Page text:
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updated: 5/6/2014 7:03 PM

EPA accused of blocking independent investigations

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  • The EPA's inspector general is accusing a unit run by President Barack Obama's political staff inside the EPA of operating as a "rogue law enforcement agency." The EPA's Office of Homeland Security is overseen by the chief of staff to Environmental Protection Agency Administrator Gina McCarthy. McCarthy is seen here.

      The EPA's inspector general is accusing a unit run by President Barack Obama's political staff inside the EPA of operating as a "rogue law enforcement agency." The EPA's Office of Homeland Security is overseen by the chief of staff to Environmental Protection Agency Administrator Gina McCarthy. McCarthy is seen here.
    ASSOCIATED PRESS

 
Associated Press

WASHINGTON -- A unit run by President Barack Obama's political staff inside the Environmental Protection Agency operates illegally as a "rogue law enforcement agency" that has blocked independent investigations by the EPA's inspector general for years, a top investigator told Congress.

The assistant EPA inspector general for investigations, Patrick Sullivan, was expected to testify Wednesday before a House oversight committee about the activities of the EPA's little-known Office of Homeland Security.

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The office of about 10 employees is overseen by EPA Administrator Gina McCarthy's office, and the inspector general's office is accusing it of impeding its independent investigations into employee misconduct, computer security and external threats, including compelling employees involved in cases to sign non-disclosure agreements.

"Under the heavy cloak of 'national security,' the Office of Homeland Security has repeatedly rebuffed and refused to cooperate with the OIG's ongoing requests for information or cooperation," Sullivan wrote in prepared testimony obtained by The Associated Press. "This block unquestionably has hamstrung the Office of Inspector General's ability to carry out its statutory mandate to investigate wrongdoing of EPA employees."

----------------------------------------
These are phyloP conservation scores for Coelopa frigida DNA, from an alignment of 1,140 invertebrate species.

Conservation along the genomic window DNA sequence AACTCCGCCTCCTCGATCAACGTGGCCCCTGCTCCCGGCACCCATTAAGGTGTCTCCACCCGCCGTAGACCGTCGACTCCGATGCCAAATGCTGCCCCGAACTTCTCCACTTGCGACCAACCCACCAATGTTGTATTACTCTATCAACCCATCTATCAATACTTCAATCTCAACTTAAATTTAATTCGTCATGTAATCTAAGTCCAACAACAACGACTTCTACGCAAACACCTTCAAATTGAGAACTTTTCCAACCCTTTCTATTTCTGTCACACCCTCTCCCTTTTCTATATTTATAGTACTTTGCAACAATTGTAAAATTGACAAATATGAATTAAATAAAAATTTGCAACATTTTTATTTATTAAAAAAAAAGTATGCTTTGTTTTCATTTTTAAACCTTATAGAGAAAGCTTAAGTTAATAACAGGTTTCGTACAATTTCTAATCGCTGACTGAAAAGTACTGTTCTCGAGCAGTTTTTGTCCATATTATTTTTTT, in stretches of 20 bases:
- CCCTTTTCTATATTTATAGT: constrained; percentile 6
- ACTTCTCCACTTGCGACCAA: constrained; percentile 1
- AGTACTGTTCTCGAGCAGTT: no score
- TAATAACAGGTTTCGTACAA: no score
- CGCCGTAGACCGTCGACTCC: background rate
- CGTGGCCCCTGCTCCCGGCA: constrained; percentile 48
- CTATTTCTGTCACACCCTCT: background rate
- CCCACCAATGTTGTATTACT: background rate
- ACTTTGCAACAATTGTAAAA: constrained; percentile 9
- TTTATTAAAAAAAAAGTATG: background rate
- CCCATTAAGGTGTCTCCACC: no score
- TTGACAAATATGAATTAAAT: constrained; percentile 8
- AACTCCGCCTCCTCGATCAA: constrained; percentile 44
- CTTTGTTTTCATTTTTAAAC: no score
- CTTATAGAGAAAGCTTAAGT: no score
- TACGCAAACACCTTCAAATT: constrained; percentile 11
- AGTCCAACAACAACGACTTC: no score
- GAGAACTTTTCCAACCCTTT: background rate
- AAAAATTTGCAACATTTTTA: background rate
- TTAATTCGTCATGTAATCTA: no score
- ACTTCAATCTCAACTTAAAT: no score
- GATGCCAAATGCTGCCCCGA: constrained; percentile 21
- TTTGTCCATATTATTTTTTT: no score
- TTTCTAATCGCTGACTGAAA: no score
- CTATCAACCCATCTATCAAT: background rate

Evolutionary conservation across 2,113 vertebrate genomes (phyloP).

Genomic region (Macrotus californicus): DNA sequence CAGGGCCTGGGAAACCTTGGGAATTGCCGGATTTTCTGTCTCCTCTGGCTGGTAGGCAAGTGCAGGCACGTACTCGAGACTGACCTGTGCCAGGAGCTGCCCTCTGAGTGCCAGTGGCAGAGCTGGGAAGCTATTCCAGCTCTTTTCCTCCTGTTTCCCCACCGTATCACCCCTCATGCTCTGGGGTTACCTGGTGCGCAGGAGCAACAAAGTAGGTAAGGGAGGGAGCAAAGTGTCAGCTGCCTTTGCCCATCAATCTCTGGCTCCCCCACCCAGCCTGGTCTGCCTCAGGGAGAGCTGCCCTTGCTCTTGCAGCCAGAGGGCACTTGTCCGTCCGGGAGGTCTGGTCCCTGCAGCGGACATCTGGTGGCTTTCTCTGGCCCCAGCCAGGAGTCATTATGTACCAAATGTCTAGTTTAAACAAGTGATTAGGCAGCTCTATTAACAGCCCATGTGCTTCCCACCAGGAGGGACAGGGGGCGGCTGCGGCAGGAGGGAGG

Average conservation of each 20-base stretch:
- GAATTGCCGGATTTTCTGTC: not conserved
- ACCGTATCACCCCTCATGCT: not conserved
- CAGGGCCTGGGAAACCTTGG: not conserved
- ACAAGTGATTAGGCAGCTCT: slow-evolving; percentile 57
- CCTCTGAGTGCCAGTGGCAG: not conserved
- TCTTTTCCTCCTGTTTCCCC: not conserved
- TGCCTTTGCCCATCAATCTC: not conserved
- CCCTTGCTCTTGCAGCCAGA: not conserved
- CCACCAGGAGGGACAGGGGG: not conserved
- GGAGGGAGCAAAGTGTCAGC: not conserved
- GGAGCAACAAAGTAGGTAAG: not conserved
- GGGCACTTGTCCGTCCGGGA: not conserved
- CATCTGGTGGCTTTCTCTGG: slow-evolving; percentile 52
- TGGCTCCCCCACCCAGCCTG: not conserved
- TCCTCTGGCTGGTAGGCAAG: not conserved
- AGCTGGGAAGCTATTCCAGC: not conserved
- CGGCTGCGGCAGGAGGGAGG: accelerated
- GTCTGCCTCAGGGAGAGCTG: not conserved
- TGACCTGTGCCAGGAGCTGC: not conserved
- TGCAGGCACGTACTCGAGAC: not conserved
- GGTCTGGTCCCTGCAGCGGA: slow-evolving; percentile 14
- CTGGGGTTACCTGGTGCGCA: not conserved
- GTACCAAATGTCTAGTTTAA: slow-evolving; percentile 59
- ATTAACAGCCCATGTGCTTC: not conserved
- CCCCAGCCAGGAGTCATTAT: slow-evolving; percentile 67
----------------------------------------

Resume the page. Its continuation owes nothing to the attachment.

EPA Deputy Administrator Bob Perciasepe was expected to tell Congress that the agency's employees work cooperatively with the inspector general and support its mission, according to his prepared testimony.

Perciasepe assured Congress in his prepared testimony that the EPA remains committed to ensuring that the inspector general's office successfully roots out waste, fraud and abuse across the agency.

The EPA allegations are the latest under the Obama administration to question the effective independence of the government's inspectors general, which ostensibly operate on their own to investigate wrongdoing inside federal agencies. Two weeks ago, the Homeland Security Department secretary put the agency's former inspector general on administrative leave after senators said he was too cozy with senior agency officials and improperly rewrote, delayed or classified some critical reports to accommodate Obama's political appointees.

Last year, the Defense Department's inspector general removed material from a draft report that concluded then-Defense Secretary Leon Panetta had improperly disclosed classified information about the raid that killed Osama Bin Laden to a producer for the movie "Zero Dark Thirty."

The inspector general, Arthur A. Elkins, Jr., was appointed to lead the office by Obama in 2010. However, it's an independent office within the agency expected to be outside of political influence.

"It's disturbing that even investigations by this administration's own nonpartisan watchdogs are being blocked by political appointees," said House Oversight and Government Reform Committee Chairman Darrell Issa, R-Calif.

EPA's Office of Homeland Security was set up in 2003 by an administrative order, and has no statutory authority to conduct investigations or enforce the law, according to Sullivan's testimony. Sullivan's opinion was backed up by a staffer in the Office of Compliance and Enforcement Assurance, but the agency has not issued a legal opinion on the office's role. Since July 2012, in an agreement with the FBI, it has been the primary contact on all investigations with a connection to national security.

The dispute between the inspector general's office and the Homeland Security office came to a head last year, as Republicans in Congress investigated the agency's handling of John C. Beale, a former deputy assistant administrator who pleaded guilty in federal court last fall to stealing a total of $886,186 between 2000 and April 2013, falsely claiming he was working undercover for the CIA. The Beale case was initially investigated by the Homeland Security office months before the IG's office was made aware of it.

Another inspector general investigator, Elisabeth Heller Drake, will testify that McCarthy asked the inspector general's office to halt a probe into a homeland security office employee after he allegedly assaulted her in October, according to her prepared testimony. The EPA says that claim is a mischaracterization and that McCarthy only asked that the investigation be paused until the internal dispute between the two offices was settled safely and efficiently.

Both the IG's office and the EPA's lawyers have requested a third-party investigation into that incident by the Federal Protective Service, part of the Homeland Security Department.

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